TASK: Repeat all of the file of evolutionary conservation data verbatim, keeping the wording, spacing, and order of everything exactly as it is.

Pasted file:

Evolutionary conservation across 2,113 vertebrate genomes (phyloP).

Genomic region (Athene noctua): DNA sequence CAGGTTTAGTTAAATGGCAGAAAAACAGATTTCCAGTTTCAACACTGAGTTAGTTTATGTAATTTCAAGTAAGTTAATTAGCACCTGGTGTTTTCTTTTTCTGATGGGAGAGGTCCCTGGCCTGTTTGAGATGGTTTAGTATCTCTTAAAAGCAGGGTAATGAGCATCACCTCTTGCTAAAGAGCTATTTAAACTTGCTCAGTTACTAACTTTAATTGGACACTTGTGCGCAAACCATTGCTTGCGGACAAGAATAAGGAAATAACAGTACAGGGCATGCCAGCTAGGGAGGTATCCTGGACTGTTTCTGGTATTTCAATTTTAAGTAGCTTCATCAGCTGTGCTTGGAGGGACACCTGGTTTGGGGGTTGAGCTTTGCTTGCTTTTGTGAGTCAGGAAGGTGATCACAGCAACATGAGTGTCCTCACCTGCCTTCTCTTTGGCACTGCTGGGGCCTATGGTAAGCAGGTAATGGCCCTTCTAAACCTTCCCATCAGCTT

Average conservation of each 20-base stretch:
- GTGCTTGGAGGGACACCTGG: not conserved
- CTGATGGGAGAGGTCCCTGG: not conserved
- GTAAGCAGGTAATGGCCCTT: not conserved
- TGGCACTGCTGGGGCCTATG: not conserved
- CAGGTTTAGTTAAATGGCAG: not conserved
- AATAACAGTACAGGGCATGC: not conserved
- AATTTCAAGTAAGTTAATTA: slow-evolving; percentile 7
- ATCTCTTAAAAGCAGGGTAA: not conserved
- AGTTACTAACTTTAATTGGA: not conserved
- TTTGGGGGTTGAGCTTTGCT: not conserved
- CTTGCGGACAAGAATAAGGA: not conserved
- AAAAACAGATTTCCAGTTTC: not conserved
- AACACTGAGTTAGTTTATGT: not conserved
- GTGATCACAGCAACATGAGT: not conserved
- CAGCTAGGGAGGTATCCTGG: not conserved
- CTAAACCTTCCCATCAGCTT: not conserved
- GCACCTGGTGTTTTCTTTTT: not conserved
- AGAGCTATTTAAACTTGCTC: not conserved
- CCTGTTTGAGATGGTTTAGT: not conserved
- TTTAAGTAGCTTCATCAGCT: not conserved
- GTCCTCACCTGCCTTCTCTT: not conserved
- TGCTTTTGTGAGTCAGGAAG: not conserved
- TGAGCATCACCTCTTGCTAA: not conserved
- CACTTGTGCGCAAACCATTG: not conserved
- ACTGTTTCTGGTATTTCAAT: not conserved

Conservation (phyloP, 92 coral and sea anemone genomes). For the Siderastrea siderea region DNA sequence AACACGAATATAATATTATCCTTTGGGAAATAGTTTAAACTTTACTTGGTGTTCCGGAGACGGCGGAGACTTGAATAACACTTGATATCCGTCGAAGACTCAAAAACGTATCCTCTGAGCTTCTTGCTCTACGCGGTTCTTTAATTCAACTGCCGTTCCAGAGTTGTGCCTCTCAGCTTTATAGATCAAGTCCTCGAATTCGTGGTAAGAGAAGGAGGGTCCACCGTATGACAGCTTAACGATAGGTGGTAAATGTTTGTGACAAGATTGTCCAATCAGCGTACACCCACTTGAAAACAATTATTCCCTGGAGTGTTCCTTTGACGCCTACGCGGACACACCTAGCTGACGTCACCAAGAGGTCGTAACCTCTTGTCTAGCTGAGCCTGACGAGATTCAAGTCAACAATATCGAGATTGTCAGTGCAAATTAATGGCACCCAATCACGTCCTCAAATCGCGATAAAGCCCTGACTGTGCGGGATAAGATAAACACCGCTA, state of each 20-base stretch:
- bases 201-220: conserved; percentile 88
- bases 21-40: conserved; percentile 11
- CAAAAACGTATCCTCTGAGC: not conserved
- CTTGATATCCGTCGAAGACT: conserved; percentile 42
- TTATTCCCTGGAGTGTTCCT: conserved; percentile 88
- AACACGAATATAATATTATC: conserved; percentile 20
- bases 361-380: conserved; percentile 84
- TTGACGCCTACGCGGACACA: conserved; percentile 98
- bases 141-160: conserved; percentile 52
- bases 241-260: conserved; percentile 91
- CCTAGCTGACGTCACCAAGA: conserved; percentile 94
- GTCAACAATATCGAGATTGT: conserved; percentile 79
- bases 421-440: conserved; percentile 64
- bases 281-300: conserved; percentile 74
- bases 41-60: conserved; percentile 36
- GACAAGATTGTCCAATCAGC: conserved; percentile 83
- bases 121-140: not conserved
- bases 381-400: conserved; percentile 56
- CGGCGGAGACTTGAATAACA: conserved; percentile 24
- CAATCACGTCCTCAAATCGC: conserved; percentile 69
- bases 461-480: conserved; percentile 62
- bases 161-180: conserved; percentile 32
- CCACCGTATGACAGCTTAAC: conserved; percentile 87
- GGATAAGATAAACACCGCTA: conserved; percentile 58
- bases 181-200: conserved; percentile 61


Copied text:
Evolutionary conservation across 2,113 vertebrate genomes (phyloP).

Genomic region (Athene noctua): DNA sequence CAGGTTTAGTTAAATGGCAGAAAAACAGATTTCCAGTTTCAACACTGAGTTAGTTTATGTAATTTCAAGTAAGTTAATTAGCACCTGGTGTTTTCTTTTTCTGATGGGAGAGGTCCCTGGCCTGTTTGAGATGGTTTAGTATCTCTTAAAAGCAGGGTAATGAGCATCACCTCTTGCTAAAGAGCTATTTAAACTTGCTCAGTTACTAACTTTAATTGGACACTTGTGCGCAAACCATTGCTTGCGGACAAGAATAAGGAAATAACAGTACAGGGCATGCCAGCTAGGGAGGTATCCTGGACTGTTTCTGGTATTTCAATTTTAAGTAGCTTCATCAGCTGTGCTTGGAGGGACACCTGGTTTGGGGGTTGAGCTTTGCTTGCTTTTGTGAGTCAGGAAGGTGATCACAGCAACATGAGTGTCCTCACCTGCCTTCTCTTTGGCACTGCTGGGGCCTATGGTAAGCAGGTAATGGCCCTTCTAAACCTTCCCATCAGCTT

Average conservation of each 20-base stretch:
- GTGCTTGGAGGGACACCTGG: not conserved
- CTGATGGGAGAGGTCCCTGG: not conserved
- GTAAGCAGGTAATGGCCCTT: not conserved
- TGGCACTGCTGGGGCCTATG: not conserved
- CAGGTTTAGTTAAATGGCAG: not conserved
- AATAACAGTACAGGGCATGC: not conserved
- AATTTCAAGTAAGTTAATTA: slow-evolving; percentile 7
- ATCTCTTAAAAGCAGGGTAA: not conserved
- AGTTACTAACTTTAATTGGA: not conserved
- TTTGGGGGTTGAGCTTTGCT: not conserved
- CTTGCGGACAAGAATAAGGA: not conserved
- AAAAACAGATTTCCAGTTTC: not conserved
- AACACTGAGTTAGTTTATGT: not conserved
- GTGATCACAGCAACATGAGT: not conserved
- CAGCTAGGGAGGTATCCTGG: not conserved
- CTAAACCTTCCCATCAGCTT: not conserved
- GCACCTGGTGTTTTCTTTTT: not conserved
- AGAGCTATTTAAACTTGCTC: not conserved
- CCTGTTTGAGATGGTTTAGT: not conserved
- TTTAAGTAGCTTCATCAGCT: not conserved
- GTCCTCACCTGCCTTCTCTT: not conserved
- TGCTTTTGTGAGTCAGGAAG: not conserved
- TGAGCATCACCTCTTGCTAA: not conserved
- CACTTGTGCGCAAACCATTG: not conserved
- ACTGTTTCTGGTATTTCAAT: not conserved

Conservation (phyloP, 92 coral and sea anemone genomes). For the Siderastrea siderea region DNA sequence AACACGAATATAATATTATCCTTTGGGAAATAGTTTAAACTTTACTTGGTGTTCCGGAGACGGCGGAGACTTGAATAACACTTGATATCCGTCGAAGACTCAAAAACGTATCCTCTGAGCTTCTTGCTCTACGCGGTTCTTTAATTCAACTGCCGTTCCAGAGTTGTGCCTCTCAGCTTTATAGATCAAGTCCTCGAATTCGTGGTAAGAGAAGGAGGGTCCACCGTATGACAGCTTAACGATAGGTGGTAAATGTTTGTGACAAGATTGTCCAATCAGCGTACACCCACTTGAAAACAATTATTCCCTGGAGTGTTCCTTTGACGCCTACGCGGACACACCTAGCTGACGTCACCAAGAGGTCGTAACCTCTTGTCTAGCTGAGCCTGACGAGATTCAAGTCAACAATATCGAGATTGTCAGTGCAAATTAATGGCACCCAATCACGTCCTCAAATCGCGATAAAGCCCTGACTGTGCGGGATAAGATAAACACCGCTA, state of each 20-base stretch:
- bases 201-220: conserved; percentile 88
- bases 21-40: conserved; percentile 11
- CAAAAACGTATCCTCTGAGC: not conserved
- CTTGATATCCGTCGAAGACT: conserved; percentile 42
- TTATTCCCTGGAGTGTTCCT: conserved; percentile 88
- AACACGAATATAATATTATC: conserved; percentile 20
- bases 361-380: conserved; percentile 84
- TTGACGCCTACGCGGACACA: conserved; percentile 98
- bases 141-160: conserved; percentile 52
- bases 241-260: conserved; percentile 91
- CCTAGCTGACGTCACCAAGA: conserved; percentile 94
- GTCAACAATATCGAGATTGT: conserved; percentile 79
- bases 421-440: conserved; percentile 64
- bases 281-300: conserved; percentile 74
- bases 41-60: conserved; percentile 36
- GACAAGATTGTCCAATCAGC: conserved; percentile 83
- bases 121-140: not conserved
- bases 381-400: conserved; percentile 56
- CGGCGGAGACTTGAATAACA: conserved; percentile 24
- CAATCACGTCCTCAAATCGC: conserved; percentile 69
- bases 461-480: conserved; percentile 62
- bases 161-180: conserved; percentile 32
- CCACCGTATGACAGCTTAAC: conserved; percentile 87
- GGATAAGATAAACACCGCTA: conserved; percentile 58
- bases 181-200: conserved; percentile 61